People Love ‘Medicare For All’ … Until They Learn What’s In It

Thursday's Editorial   —   Posted on January 24, 2019

People Love ‘Medicare For All’ … Until They Learn What’s In It

By the Editors, Investors Business Daily:

Socialized Medicine:  Beware any poll claiming that the public has fallen in love with socialized medicine schemes like “Medicare for all.” It has bumper-sticker appeal only.

A poll out this week found that 56% say they favor “Medicare for all.” That looks like great news for Democrats, who have been eagerly jumping on board the “Medicare for all” bandwagon.

But this poll result is wildly misleading, since not even Democrats have any idea what they’re endorsing. And when the public learns what “Medicare for all” actually means, support vanishes.

The Actual Plan

In describing the poll’s findings, the leftist Huffington Post said that “once Americans hear some of the common attacks that conservatives deploy against government-run insurance schemes, they get more skittish about the idea.”

What exactly are the “common attacks that conservatives deploy”?  Turns out, what the Huffington Post writer is referring to are descriptions of the actual “Medicare for all” plan.

Sure, people love the fact that “Medicare for all” promises to eliminate health insurance premiums and deductibles. And they love the idea about “guaranteeing” health insurance as a “right.”

Outlaws Private Insurance

But when the Kaiser poll told them that “Medicare for all” would eliminate private insurance companies, support collapsed. Just 37% said they back it knowing it would mean getting rid of their existing health plans.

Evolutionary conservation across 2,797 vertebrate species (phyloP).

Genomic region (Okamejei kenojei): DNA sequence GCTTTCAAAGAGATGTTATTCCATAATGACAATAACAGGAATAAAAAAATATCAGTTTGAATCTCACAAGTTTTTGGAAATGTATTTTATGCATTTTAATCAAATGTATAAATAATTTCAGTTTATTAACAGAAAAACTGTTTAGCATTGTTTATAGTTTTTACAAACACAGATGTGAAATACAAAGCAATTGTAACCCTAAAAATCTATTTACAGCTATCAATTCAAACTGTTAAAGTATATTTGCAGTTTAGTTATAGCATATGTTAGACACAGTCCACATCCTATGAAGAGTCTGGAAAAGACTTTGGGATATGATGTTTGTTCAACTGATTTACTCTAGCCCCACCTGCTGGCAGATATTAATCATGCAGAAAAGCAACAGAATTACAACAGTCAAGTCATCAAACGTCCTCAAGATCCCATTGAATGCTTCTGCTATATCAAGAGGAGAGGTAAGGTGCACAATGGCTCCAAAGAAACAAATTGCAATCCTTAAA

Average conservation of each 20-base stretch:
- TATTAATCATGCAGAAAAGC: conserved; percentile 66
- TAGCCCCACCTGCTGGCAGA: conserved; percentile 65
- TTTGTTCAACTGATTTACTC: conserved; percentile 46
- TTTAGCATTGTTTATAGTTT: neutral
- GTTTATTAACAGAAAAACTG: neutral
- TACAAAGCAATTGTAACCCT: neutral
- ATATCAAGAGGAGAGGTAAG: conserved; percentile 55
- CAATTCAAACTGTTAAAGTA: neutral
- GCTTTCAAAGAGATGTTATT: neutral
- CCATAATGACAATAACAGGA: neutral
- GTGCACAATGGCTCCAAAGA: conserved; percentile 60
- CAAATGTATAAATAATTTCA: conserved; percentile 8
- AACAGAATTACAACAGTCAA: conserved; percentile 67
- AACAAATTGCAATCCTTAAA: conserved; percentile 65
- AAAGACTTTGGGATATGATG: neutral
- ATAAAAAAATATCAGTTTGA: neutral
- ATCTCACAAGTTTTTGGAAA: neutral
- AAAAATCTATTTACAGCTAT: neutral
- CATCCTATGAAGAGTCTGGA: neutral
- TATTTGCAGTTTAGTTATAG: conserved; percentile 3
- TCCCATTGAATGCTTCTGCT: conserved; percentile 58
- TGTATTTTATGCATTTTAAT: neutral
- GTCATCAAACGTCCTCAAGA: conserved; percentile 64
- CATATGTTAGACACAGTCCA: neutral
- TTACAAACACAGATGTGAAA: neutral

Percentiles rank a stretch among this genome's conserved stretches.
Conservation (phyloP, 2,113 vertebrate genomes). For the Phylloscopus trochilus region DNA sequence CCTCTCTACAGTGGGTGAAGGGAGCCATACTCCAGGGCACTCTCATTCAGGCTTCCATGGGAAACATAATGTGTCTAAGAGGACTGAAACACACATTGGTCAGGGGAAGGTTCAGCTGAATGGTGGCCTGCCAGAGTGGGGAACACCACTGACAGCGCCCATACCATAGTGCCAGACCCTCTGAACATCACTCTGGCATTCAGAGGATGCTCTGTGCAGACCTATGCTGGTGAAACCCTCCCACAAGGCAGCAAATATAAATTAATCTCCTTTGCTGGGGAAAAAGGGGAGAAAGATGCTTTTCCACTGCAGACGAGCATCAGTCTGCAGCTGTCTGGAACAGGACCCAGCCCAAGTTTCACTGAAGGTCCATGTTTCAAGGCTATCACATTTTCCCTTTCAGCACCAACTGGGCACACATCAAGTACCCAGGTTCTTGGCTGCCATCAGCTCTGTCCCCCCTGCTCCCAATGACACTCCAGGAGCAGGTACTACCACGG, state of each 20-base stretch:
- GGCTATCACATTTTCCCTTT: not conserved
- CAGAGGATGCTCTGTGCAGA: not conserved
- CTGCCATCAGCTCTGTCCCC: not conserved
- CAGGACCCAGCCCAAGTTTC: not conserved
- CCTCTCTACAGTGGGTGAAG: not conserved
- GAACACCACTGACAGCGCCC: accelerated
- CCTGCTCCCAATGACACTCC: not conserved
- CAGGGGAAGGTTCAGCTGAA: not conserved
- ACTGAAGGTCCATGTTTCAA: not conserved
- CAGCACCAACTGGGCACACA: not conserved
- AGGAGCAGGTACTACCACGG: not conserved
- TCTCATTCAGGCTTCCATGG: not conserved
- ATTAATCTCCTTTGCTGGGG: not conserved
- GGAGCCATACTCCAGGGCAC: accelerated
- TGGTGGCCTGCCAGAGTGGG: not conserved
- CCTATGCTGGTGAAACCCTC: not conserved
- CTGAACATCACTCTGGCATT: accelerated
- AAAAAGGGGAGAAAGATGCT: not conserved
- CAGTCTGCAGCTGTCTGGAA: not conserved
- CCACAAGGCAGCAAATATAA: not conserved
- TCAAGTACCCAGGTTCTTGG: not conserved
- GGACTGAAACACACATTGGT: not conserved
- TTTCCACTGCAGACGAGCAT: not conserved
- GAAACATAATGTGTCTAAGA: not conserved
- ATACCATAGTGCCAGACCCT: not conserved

That’s not a “conservative attack.” The bill specifically calls for outlawing private insurance.

Sect. 107 of Bernie Sanders’ “Medicare for all” states that: “It shall be unlawful for a private health insurer to sell health insurance coverage that duplicates the benefits provided under this Act.”

Since “Medicare for all” would cover everything except cosmetic surgery — medical, dental, vision, mental health — this amounts to an outright ban on private health insurance.

What’s more, the law dictates that once phased in, enrollment in the government plan is automatic.

Requires Massive Tax Hikes

Likewise, when the Kaiser poll said that “Medicare for all” would “require most Americans to pay more in taxes,” support also collapsed. Just 37% said they back it.

This, too, isn’t an “attack.” It’s a fact.

Lowball estimates of “Medicare for all” costs are $3.2 trillion a year. That would nearly double the size of the federal government. The fact that nobody pushing “Medicare for all” will say how they’d pay for it doesn’t mean there won’t be massive tax hikes.

“Medicare for all” backers will argue that the tax question is misleading. While taxes will go up, they say, premiums and out-of-pocket expenses will disappear. So, most people will end up saving money.

You can believe that if you like. But remember how ObamaCare was supposed to save everybody money? How well did that turn out?